Poking through the TV stations and saw an ad for yet another show I call gun-dramas. It’s apparently about a team of quirky, brilliant ex-criminals that use their special knowledge of crime to catch other criminals. Kind of a domesticated Dirty Dozen thing, with thirteen episodes a season.
Only this one features not just men, but women – women who look like runway models of course, femmed out to the eyeballs even as they leap over exploding fireballs in high heels, sling lead from firearms, and talk shit like smart-ass adolescents (just like men characters have for some time now).
Not new. Women are regularly featured in almost all the new cop dramas, and they hit the Weaver firing position just like the guys, shout “Freeze!” and seemingly effortlessly throw bad men into walls and attach handcuffs to them in a split second. They also talk about making a bad guy their “bitch,” talk about “scumbags,” engage in righteous bullying of suspect and “perps,” and make wry quips over grisly corpses.
When De was editing Sex & War, we had an exchange of notes over my mention of the film GI Jane, because the film has a bizarre climax.
In this movie – starring Demi Moore, Viggo Mortensen, and Anne Bancroft – Demi Moore’s character, a female naval officer, is given the opportunity to be the sole first woman attending SEAL training. After a predictable series of confrontations with the boyz, and a rough start with the sadistic Mortensen character – who is the senior instructor in this scriptwriter’s SEAL training – Moore’s character reaches the climax of the drama, where she engages in a knock-down-drag-out fight with the Mortensen character, and after getting the best of him, stands bloodied over his prostrate figure and roars, “Suck my dick!”
Weee-heeee-heeeellll! I thought, when I first saw this. That was beyond weird. Weirder still is the follow-on scene, where her classmates welcome her as an honorary male, and she is summarily accepted into the SEAL fraternity as an equal.
There is a surprising degree of consensus that hostility and domination, as opposed to intimacy and physical pleasure, are central to sexual excitement.
— Nancy C.M. Hartsock
Then, the denouement. She goes to combat and proves herself once and for all by killing Arabs.
Some who have a slightly different grasp of what feminism is than I do might call this a “feminist” trend. Women are being shown as men’s equals. An interesting idea, when the men being shown are not the equals of any real, flesh-and-blood men, but that’s another complaint…
There is a school of thought calling itself feminist that celebrates any portrayal of women doing “man-things,” and there is an opposing school of thought that says women doing man-things is emasculating boys and men, because now boyz-n-men can’t do those things that men did that made them men because they were things that women didn’t do.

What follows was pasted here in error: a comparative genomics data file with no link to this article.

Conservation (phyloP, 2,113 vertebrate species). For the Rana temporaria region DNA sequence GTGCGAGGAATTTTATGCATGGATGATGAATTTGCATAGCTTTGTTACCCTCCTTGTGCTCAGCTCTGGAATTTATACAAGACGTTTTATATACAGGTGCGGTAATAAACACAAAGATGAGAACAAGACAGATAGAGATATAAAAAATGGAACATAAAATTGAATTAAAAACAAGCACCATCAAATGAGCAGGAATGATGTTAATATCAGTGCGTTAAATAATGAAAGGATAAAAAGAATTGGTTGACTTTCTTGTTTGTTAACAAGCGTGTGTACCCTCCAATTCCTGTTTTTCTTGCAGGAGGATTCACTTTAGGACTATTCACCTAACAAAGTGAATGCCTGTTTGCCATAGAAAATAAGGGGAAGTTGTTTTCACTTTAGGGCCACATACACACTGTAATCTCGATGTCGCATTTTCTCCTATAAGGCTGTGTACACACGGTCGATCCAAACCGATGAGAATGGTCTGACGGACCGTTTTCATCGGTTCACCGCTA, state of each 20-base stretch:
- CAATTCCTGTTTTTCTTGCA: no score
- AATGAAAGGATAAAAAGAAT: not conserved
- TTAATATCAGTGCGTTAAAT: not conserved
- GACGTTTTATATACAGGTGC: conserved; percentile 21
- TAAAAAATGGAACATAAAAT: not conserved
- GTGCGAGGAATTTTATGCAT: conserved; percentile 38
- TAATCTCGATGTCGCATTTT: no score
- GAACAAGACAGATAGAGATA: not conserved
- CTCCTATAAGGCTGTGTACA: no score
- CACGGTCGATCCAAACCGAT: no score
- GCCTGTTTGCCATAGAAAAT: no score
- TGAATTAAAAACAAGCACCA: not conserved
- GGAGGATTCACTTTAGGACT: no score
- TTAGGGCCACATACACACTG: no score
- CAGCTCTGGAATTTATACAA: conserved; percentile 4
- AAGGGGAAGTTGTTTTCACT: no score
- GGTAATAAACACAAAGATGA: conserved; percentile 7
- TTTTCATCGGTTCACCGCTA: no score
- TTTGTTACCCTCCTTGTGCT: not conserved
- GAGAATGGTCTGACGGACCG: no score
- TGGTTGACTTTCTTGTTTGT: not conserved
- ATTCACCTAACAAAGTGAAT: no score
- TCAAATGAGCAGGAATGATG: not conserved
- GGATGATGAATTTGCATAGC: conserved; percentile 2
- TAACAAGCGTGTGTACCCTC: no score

I would agree with the latter, but only in a very limited way. Masculinity is definitely constructed as being not-like-women.
I disagree with the “feminists” who celebrate macho women, for the reason that Andrea Dworkin explained so eloquently:
A commitment to sexual equality with males is a commitment to becoming the rich instead of the poor, the rapist instead of the raped, the murderer instead of the murdered.
Macho men are dominators. Macho men are conquest-junkies.
In the real world, real macho men are very, very hard on real women. This doesn’t get turned off, as it does on the cop-dramas, where a macho-man cop becomes a principled defender of women against other male “perps.”
(I would point out that Carole Pateman, writing in The Sexual Contract, explains the “contract” as a woman obeying one man in exchange for him protecting her from all other men.)
That some few women have sold their souls and managed to be accepted into the boys’ club has done little to change that.
What’s really going on here is the re-valorization of dominator-masculinity; and the mythology it supports is that these macho types are necessary as a firewall between we – the people of light – and Them, the forces of darkness.
Macho women in the entertainment media are a sop to an audience that has been schooled in the shallow feminism of consumer-culture liberalism (by male directors mostly). That superficial culture has been trained to demand that women who do man-things. What is not questioned is the value or morality of those man things, and what is re-valorized is domination itself.
If feminism is part of a larger movement to end domination, then these fictional macho women are not feminist. Maybe, for some people, that is an IF too far.